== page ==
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While a fever is one of the most common symptoms for people who get sick with COVID-19, taking one’s temperature is a poor means of screening who is infected with the SARS-CoV-2 virus that causes the disease, and more importantly, who might be contagious. That’s the conclusion of a perspective editorial by researchers at Johns Hopkins Medicine and the University of Maryland School of Medicine that describes why temperature screening — primarily done with a non-contact infrared thermometer (NCIT) — doesn’t work as an effective strategy for stemming the spread of COVID-19.
The editorial was published Dec. 14, 2020, in Open Forum Infectious Diseases, the online journal of the Infectious Diseases Society of America. The authors are William Wright, D.O., M.P.H., assistant professor of medicine at the Johns Hopkins University School of Medicine, and Philip Mackowiak, M.D., M.B.A., emeritus professor of medicine at the University of Maryland School of Medicine.
In March 2020, the U.S. Department of Health and Human Services and the U.S. Centers for Disease Control and Prevention released guidelines for Americans to determine if they needed to seek medical attention for symptoms suggestive of infection with SARS-CoV-2, with temperature screening playing an integral role. According to the guidelines, fever is defined as a temperature — taken with an NCIT near the forehead — of greater than or equal to 100.4 degrees Fahrenheit (38.0 degrees Celsius) for non-health care settings and greater than or equal to 100.0 degrees Fahrenheit (37.8 degrees Celsius) for health care ones. This is the first aspect of COVID-19 screening by temperature that Wright and Mackowiak question in their editorial.
“Readings obtained with NCITs are influenced by numerous human, environmental and equipment variables, all of which can affect their accuracy, reproducibility and relationship with the measure closest to what could be called the ‘body temperature’ — the core temperature, or the temperature of blood in the pulmonary vein,” says Wright. “However, the only way to reliably take the core temperature requires catherization of the pulmonary artery, which is neither safe nor practical as a screening test.”
In their editorial, Wright and Mackowiak provide statistics to show that NCIT fails as a screening test for SARS-CoV-2 infection.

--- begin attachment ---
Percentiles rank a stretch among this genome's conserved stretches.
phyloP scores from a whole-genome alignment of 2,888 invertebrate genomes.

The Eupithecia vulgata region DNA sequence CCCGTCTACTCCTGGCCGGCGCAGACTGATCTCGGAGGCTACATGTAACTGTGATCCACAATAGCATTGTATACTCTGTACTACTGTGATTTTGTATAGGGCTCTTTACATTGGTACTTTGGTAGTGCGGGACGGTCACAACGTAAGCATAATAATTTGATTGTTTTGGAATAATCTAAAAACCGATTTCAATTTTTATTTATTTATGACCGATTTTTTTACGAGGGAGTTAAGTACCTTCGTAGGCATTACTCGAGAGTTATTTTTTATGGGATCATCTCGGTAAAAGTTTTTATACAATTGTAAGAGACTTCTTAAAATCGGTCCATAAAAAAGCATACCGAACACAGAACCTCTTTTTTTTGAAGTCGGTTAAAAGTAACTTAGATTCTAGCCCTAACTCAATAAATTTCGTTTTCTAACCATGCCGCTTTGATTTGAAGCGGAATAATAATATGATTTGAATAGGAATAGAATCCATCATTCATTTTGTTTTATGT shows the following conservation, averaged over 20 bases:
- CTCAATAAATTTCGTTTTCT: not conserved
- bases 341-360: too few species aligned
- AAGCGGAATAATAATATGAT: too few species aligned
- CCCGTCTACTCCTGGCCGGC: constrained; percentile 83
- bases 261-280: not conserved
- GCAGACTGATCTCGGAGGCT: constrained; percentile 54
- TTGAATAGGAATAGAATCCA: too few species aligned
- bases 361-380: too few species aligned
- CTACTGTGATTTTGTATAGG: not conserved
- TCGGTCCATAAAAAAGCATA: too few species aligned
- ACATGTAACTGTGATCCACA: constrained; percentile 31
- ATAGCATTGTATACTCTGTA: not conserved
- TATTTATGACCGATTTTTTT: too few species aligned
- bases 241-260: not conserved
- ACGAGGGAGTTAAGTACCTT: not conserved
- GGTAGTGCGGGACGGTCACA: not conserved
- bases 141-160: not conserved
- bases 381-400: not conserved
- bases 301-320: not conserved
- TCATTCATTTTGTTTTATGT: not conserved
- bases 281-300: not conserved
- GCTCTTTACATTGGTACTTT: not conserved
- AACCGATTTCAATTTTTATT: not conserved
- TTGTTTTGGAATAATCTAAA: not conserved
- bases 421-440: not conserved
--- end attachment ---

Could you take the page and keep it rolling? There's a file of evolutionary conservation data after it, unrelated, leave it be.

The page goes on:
“As of Feb. 23, 2020, more than 46,000 travelers were screened with NCITs at U.S. airports, and only one person was identified as having SARS-CoV-2,” says Wright. “In a second example, CDC staff and U.S. customs officials screened approximately 268,000 travelers through April 21, 2020, finding only 14 people with the virus.”
From a November 2020 CDC report, Wright and Mackowiak provide further support for their concern about temperature screenings for COVID-19. The report, they say, states that among approximately 766,000 travelers screened during the period Jan. 17 to Sept. 13, 2020, only one person per 85,000 — or about 0.001% — later tested positive for SARS-CoV-2. Additionally, only 47 out of 278 people (17%) in that group with symptoms similar to SARS-CoV-2 had a measured temperature meeting the CDC criteria for fever.
Another problem with NCITs, Wright says, is that they may give misleading readings throughout the course of a fever that make it difficult to determine when someone is actually feverish or not.
“During the period when a fever is rising, a rise in core temperature occurs that causes blood vessels near the skin’s surface to constrict and reduce the amount of heat they release,” Wright explains. “And during a fever drop, the opposite happens. So, basing a fever detection on NCIT measurements that measure heat radiating from the forehead may be totally off the mark.”
Wright and Mackowiak conclude their editorial by saying that these and other factors affecting thermal screening with NCITs must be addressed to develop better programs for distinguishing people infected with SARS-CoV-2 from those who are not.
Among the strategies for improvement that they suggest are: (1) lowering the cutoff temperature used to identify symptomatic infected people, especially when screening those who are elderly or immunocompromised, (2) group testing to enable real-time surveillance and monitoring of the virus in a more manageable situation, (3) “smart” thermometers — wearable thermometers paired with GPS devices such as smartphones, and (4) monitoring sewage sludge for SARS-CoV-2.
Wright is available for interviews.
Michael E. Newman
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